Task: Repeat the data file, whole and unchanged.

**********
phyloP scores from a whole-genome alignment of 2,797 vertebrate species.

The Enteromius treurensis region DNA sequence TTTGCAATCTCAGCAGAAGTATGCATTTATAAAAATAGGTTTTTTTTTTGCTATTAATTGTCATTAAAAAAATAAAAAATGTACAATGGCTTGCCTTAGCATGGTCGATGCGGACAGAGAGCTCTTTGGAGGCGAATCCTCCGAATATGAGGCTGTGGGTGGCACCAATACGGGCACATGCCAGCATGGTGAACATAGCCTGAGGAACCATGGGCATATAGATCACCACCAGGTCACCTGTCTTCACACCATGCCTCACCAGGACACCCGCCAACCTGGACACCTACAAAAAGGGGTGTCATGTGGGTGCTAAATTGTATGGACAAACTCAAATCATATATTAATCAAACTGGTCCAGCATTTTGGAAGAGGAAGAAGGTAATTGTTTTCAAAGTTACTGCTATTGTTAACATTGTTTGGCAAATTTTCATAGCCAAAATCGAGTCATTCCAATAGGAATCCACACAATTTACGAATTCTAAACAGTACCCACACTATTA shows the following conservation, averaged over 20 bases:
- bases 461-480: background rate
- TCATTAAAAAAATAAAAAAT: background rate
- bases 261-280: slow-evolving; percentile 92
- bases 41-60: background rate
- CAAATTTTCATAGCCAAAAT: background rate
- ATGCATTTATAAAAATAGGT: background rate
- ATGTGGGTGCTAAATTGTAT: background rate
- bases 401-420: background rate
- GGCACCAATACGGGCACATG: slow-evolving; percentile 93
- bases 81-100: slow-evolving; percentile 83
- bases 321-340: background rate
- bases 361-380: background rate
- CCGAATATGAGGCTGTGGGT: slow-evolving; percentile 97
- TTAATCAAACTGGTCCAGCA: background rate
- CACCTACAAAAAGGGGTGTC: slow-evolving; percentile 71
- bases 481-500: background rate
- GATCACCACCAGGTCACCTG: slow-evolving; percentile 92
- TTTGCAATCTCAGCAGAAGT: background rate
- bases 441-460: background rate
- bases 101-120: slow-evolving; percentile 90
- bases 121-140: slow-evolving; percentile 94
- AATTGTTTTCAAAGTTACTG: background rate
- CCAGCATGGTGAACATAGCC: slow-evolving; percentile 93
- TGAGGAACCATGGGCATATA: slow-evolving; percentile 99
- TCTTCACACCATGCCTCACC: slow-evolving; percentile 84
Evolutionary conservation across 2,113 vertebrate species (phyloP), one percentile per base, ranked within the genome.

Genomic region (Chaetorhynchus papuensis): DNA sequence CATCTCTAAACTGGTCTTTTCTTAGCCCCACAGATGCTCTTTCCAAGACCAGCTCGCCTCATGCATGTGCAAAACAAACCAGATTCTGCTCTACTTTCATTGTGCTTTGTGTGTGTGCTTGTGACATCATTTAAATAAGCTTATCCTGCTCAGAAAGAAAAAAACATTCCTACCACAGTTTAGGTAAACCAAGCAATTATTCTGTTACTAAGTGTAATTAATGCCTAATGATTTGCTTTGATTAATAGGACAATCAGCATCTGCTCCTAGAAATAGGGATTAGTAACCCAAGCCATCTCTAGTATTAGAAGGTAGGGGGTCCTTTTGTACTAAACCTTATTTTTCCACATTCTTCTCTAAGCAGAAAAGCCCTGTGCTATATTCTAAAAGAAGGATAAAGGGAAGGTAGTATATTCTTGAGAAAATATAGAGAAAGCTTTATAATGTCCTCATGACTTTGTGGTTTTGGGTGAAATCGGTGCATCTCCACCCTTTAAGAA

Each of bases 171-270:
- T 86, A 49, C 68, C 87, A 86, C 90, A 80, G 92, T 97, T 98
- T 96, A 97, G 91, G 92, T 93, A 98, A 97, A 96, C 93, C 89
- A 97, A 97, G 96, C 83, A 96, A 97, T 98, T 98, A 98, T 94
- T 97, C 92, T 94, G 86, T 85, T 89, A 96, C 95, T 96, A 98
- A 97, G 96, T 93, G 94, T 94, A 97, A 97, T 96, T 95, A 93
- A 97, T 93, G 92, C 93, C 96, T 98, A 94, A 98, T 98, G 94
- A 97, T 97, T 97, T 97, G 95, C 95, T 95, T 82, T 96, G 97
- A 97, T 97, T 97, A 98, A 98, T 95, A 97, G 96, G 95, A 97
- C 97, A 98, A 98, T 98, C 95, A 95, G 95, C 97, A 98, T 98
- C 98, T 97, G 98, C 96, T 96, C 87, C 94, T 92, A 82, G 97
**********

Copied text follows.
phyloP scores from a whole-genome alignment of 2,797 vertebrate species.

The Enteromius treurensis region DNA sequence TTTGCAATCTCAGCAGAAGTATGCATTTATAAAAATAGGTTTTTTTTTTGCTATTAATTGTCATTAAAAAAATAAAAAATGTACAATGGCTTGCCTTAGCATGGTCGATGCGGACAGAGAGCTCTTTGGAGGCGAATCCTCCGAATATGAGGCTGTGGGTGGCACCAATACGGGCACATGCCAGCATGGTGAACATAGCCTGAGGAACCATGGGCATATAGATCACCACCAGGTCACCTGTCTTCACACCATGCCTCACCAGGACACCCGCCAACCTGGACACCTACAAAAAGGGGTGTCATGTGGGTGCTAAATTGTATGGACAAACTCAAATCATATATTAATCAAACTGGTCCAGCATTTTGGAAGAGGAAGAAGGTAATTGTTTTCAAAGTTACTGCTATTGTTAACATTGTTTGGCAAATTTTCATAGCCAAAATCGAGTCATTCCAATAGGAATCCACACAATTTACGAATTCTAAACAGTACCCACACTATTA shows the following conservation, averaged over 20 bases:
- bases 461-480: background rate
- TCATTAAAAAAATAAAAAAT: background rate
- bases 261-280: slow-evolving; percentile 92
- bases 41-60: background rate
- CAAATTTTCATAGCCAAAAT: background rate
- ATGCATTTATAAAAATAGGT: background rate
- ATGTGGGTGCTAAATTGTAT: background rate
- bases 401-420: background rate
- GGCACCAATACGGGCACATG: slow-evolving; percentile 93
- bases 81-100: slow-evolving; percentile 83
- bases 321-340: background rate
- bases 361-380: background rate
- CCGAATATGAGGCTGTGGGT: slow-evolving; percentile 97
- TTAATCAAACTGGTCCAGCA: background rate
- CACCTACAAAAAGGGGTGTC: slow-evolving; percentile 71
- bases 481-500: background rate
- GATCACCACCAGGTCACCTG: slow-evolving; percentile 92
- TTTGCAATCTCAGCAGAAGT: background rate
- bases 441-460: background rate
- bases 101-120: slow-evolving; percentile 90
- bases 121-140: slow-evolving; percentile 94
- AATTGTTTTCAAAGTTACTG: background rate
- CCAGCATGGTGAACATAGCC: slow-evolving; percentile 93
- TGAGGAACCATGGGCATATA: slow-evolving; percentile 99
- TCTTCACACCATGCCTCACC: slow-evolving; percentile 84
Evolutionary conservation across 2,113 vertebrate species (phyloP), one percentile per base, ranked within the genome.

Genomic region (Chaetorhynchus papuensis): DNA sequence CATCTCTAAACTGGTCTTTTCTTAGCCCCACAGATGCTCTTTCCAAGACCAGCTCGCCTCATGCATGTGCAAAACAAACCAGATTCTGCTCTACTTTCATTGTGCTTTGTGTGTGTGCTTGTGACATCATTTAAATAAGCTTATCCTGCTCAGAAAGAAAAAAACATTCCTACCACAGTTTAGGTAAACCAAGCAATTATTCTGTTACTAAGTGTAATTAATGCCTAATGATTTGCTTTGATTAATAGGACAATCAGCATCTGCTCCTAGAAATAGGGATTAGTAACCCAAGCCATCTCTAGTATTAGAAGGTAGGGGGTCCTTTTGTACTAAACCTTATTTTTCCACATTCTTCTCTAAGCAGAAAAGCCCTGTGCTATATTCTAAAAGAAGGATAAAGGGAAGGTAGTATATTCTTGAGAAAATATAGAGAAAGCTTTATAATGTCCTCATGACTTTGTGGTTTTGGGTGAAATCGGTGCATCTCCACCCTTTAAGAA

Each of bases 171-270:
- T 86, A 49, C 68, C 87, A 86, C 90, A 80, G 92, T 97, T 98
- T 96, A 97, G 91, G 92, T 93, A 98, A 97, A 96, C 93, C 89
- A 97, A 97, G 96, C 83, A 96, A 97, T 98, T 98, A 98, T 94
- T 97, C 92, T 94, G 86, T 85, T 89, A 96, C 95, T 96, A 98
- A 97, G 96, T 93, G 94, T 94, A 97, A 97, T 96, T 95, A 93
- A 97, T 93, G 92, C 93, C 96, T 98, A 94, A 98, T 98, G 94
- A 97, T 97, T 97, T 97, G 95, C 95, T 95, T 82, T 96, G 97
- A 97, T 97, T 97, A 98, A 98, T 95, A 97, G 96, G 95, A 97
- C 97, A 98, A 98, T 98, C 95, A 95, G 95, C 97, A 98, T 98
- C 98, T 97, G 98, C 96, T 96, C 87, C 94, T 92, A 82, G 97